Things You'll Need
Trowel or shovel
Knife and cutting board or food processor
Large cooking pot (either non-metal or stainless steel)
Vodka or vegetable glycerin
Dark 2 oz. or larger glass bottle with lid
Dandelion, the plant commonly labeled a weed and often ruthlessly expunged from yards, actually offers remarkable healing properties. The herbal healing tradition holds that dandelion powerfully cleanses the liver and blood, helps dissolve stones in the liver and gallbladder and aids in lowering cholesterol and blood pressure. Those seeking more than traditional healing can look to modern science for evidence. You'll find that dandelion root tea is indeed a diuretic, and is effective for treating yeast infection as well as ailments of the bladder, gallbladder, kidney and liver.
The roots of dandelion contain a very concentrated form of these healing powers. Making your own dandelion root tincture allows you to create an inexpensive health tonic to keep on hand year-round.
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Step 1: Locate the Plants for Making Dandelion Root Tincture
Choose the right location and time for collecting dandelion roots. The healing benefits of plant roots are strongest in the fall, after the flowers are gone but before the first frost. Many gardeners with an interest in herbal healing grow dandelions as part of an herb garden. If you have not already started cultivating dandelions, look for plants in healthy soil. Avoid roadside growth, which harbors unhealthy substances from vehicle exhaust and roadway maintenance chemicals..
Step 2: Collect the Dandelion Roots
Collect the dandelion roots. Using a trowel or small shovel, dig up the roots of the plant, being careful not to sever them. Place the roots in a covered basket or paper bag. You will want at least 4 oz. of root material to make your extract.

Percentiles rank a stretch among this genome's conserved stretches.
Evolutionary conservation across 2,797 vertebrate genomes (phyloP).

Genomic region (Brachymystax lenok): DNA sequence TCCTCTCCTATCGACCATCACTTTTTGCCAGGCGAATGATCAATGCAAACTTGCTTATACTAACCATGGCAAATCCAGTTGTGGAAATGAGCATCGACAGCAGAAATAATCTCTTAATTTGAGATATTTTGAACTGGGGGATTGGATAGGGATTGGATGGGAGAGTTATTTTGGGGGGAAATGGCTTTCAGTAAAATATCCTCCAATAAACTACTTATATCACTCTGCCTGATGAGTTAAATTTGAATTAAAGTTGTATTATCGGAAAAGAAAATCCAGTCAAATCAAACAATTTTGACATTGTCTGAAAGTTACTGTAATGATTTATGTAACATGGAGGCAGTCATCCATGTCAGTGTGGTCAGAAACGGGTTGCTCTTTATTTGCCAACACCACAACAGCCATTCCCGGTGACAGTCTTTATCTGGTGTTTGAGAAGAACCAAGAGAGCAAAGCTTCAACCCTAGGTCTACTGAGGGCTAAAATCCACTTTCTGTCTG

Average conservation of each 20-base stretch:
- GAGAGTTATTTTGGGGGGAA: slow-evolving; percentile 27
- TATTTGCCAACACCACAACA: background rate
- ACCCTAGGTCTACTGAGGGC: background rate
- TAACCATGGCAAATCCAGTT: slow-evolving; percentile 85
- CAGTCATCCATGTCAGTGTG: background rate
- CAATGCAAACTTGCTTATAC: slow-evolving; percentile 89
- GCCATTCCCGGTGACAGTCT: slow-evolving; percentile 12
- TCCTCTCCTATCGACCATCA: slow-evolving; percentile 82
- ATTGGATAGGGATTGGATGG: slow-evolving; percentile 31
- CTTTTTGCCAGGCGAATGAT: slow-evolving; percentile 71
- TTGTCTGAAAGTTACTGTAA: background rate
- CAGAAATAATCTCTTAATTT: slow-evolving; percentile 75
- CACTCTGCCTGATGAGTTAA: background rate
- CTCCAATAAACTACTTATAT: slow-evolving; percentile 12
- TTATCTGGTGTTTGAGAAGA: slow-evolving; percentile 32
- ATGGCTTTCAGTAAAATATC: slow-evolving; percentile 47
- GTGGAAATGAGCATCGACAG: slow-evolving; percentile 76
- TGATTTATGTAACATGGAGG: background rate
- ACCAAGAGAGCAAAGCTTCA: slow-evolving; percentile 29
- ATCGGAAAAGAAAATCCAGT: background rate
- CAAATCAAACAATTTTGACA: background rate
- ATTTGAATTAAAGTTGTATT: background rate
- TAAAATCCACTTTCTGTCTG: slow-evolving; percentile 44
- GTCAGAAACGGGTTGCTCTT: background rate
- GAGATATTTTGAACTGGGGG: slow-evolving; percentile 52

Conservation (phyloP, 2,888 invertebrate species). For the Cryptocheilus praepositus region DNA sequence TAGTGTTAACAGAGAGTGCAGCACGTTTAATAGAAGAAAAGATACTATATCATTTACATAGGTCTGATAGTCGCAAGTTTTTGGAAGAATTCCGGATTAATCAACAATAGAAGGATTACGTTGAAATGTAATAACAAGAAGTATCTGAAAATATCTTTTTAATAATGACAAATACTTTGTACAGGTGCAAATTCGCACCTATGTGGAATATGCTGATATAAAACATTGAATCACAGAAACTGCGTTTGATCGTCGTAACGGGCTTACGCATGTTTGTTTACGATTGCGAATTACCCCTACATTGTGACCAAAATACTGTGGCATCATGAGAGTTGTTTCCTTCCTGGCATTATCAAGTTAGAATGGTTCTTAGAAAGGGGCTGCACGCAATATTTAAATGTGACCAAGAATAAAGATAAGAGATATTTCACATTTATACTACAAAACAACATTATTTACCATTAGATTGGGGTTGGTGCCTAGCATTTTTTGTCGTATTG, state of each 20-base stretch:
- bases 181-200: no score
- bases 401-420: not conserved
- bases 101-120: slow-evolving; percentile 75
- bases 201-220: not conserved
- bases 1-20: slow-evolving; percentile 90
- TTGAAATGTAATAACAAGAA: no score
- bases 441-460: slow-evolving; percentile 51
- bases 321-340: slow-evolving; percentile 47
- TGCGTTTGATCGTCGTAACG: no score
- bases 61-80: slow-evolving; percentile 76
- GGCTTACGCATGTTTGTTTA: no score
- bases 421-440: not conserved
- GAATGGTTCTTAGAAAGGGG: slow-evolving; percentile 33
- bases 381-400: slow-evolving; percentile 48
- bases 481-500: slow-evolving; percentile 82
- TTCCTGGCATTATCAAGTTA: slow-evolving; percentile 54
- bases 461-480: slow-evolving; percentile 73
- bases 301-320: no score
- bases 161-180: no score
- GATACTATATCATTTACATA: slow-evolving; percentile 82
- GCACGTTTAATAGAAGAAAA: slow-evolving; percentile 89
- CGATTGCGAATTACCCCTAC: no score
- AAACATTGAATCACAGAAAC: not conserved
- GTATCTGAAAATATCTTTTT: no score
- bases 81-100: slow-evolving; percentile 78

Step 3: Clean the Plants
Clean your plant material. Separate the roots from the rest of the plant, and remove any dirt, stones or insects.
Step 4: Chop the Roots
Chop the roots into pieces of about 1/4 inch using either a knife and cutting board or a food processor.
Step 5: Cook and Strain
Process the roots on a stove to extract all the water-soluble material. Place 4 oz. of dandelion roots in 2 qt. of water and bring to a boil. Let the pot simmer until you have reduced the liquid to about one quart, then strain through a cheesecloth. Reserve the liquid.
Add the roots to 1 qt. of water and again bring to a boil and reduce to 1 pt. Again, strain and save the liquid. Discard the boiled roots. Combine the liquid saved from the two boilings and reheat. Cook this down to about 2 oz. You will need to allow several hours for this process.
Step 6: Preserve the Dandelion Extract
Preserve the dandelion extract. After permitting the boiled down extract to cool, funnel it into a dark glass bottle with a lid or stopper. Add either vegetable glycerin or vodka as a preservative so the organic matter does not spoil.
You can also benefit from dandelion's healing benefits in other ways. Save some of the chopped root material, spread it on a pan, and roast in in the oven. Use roasted dandelion root to make a very strong tea, sometimes called dandelion coffee for its thick, dark, bitter taste. Drink this with milk and honey for a liver healing variation on cappuccino. Also, in summer, add dandelion greens to your favorite salad recipe.
Well-known today as a useful diuretic, the dandelion's French name, pissenlit, literally means "wet the bed".
Remember that the extract is a very concentrated form of healing, do not take in large doses. Take just a few drops a day either on your tongue or added to a tea. If you have a dandelion allergy, do not take dandelion extract.